Drama | Comedy | MUSICAL | Fringe | Archive | HOME


Follow @theatreguidelon

Marquee TV Arts on Demand. Start Free Trial.

 The Theatreguide.London Review

In March 2020 the covid-19 epidemic forced the closure of all British theatres. Some companies adapted by putting archive recordings of past productions online, others by streaming new shows. Until things return to normal we review the experience of watching live theatre onscreen.

Ghost Light
Edinburgh International Festrival and National Theatre Of Scotland   Summer 2020

In the absence of a live Edinburgh International Festival this year, the Festival website offers new and archive recordings of some scheduled companies and individual performers.

The National Theatre of Scotland is represented by a new and purpose-made thirty-minute salute to Scottish theatre and theatre in general, written and directed by Hope Dickson Leach.

The piece is structured as a string of actors speaking two-to-three-minute excerpts from more than a dozen Scottish plays. Sources range from Barrie's Peter Pan through McGrath's The Cheviot The Stag And The Black Black Oil to Rona Munro's James I and some as-yet-unproduced new works.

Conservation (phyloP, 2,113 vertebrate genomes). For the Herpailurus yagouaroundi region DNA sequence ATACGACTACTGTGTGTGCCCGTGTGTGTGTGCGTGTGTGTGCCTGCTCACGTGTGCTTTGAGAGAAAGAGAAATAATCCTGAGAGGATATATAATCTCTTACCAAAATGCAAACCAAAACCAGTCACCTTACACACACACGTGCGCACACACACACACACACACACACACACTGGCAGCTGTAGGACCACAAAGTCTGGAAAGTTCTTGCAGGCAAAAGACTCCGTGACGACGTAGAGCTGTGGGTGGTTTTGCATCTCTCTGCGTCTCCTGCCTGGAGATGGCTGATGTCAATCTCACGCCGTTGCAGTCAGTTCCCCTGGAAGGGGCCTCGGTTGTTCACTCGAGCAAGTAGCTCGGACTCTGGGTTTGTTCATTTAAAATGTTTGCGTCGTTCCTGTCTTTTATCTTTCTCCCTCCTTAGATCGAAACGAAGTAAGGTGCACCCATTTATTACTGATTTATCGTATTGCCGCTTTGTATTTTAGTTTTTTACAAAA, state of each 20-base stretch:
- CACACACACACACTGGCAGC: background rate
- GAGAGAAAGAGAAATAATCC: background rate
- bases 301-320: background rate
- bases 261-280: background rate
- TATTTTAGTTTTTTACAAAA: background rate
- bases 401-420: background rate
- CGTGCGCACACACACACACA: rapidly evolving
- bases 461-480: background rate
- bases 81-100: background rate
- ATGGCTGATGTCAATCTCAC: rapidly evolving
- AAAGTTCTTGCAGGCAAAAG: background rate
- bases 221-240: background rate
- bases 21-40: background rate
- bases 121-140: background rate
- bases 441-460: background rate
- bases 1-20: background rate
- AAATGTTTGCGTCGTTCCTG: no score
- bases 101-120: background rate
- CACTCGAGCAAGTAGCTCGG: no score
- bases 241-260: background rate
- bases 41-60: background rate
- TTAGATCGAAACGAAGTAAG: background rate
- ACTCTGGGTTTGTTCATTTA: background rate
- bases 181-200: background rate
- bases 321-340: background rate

A ghost light is the naked bulb on a stand that remains lit on a stage overnight, and director Leach and her cameramen start and end with that image. In between, they wander around the theatre building, with monologues spoken onstage, backstage, and in a dressing room, a costume shop, a hallway, a lift, a box seat, and so on.

There is no doubt that the film is more effective if you recognize some or all of the excerpts they're not identified until the closing credits or recognize some or all of the performers ditto, and you might want to double back and look again at James McArdle, Siobhan Redmond or others when you find out who they were.

So the celebration of the Scottish dramatic heritage probably doesn't really work for the majority of those who watch it.

The love letter to theatre in general and this theatre building in particular is very evocative. The camera's eye and the viewer's is repeatedly drawn past the performer to the posters on the walls, the racks of costumes or just the fascinating backstage machinery.

In fact the half-hour is best spent in not trying to guess the quotation or the speaker, but in just allowing yourself to be caught up in the loving behind-the-curtain tour.

Gerald Berkowitz

Receive alerts when we post new reviews

Return to Theatreguide.London home page

Save on a Great Hotel!
Review of  Ghost Light 2020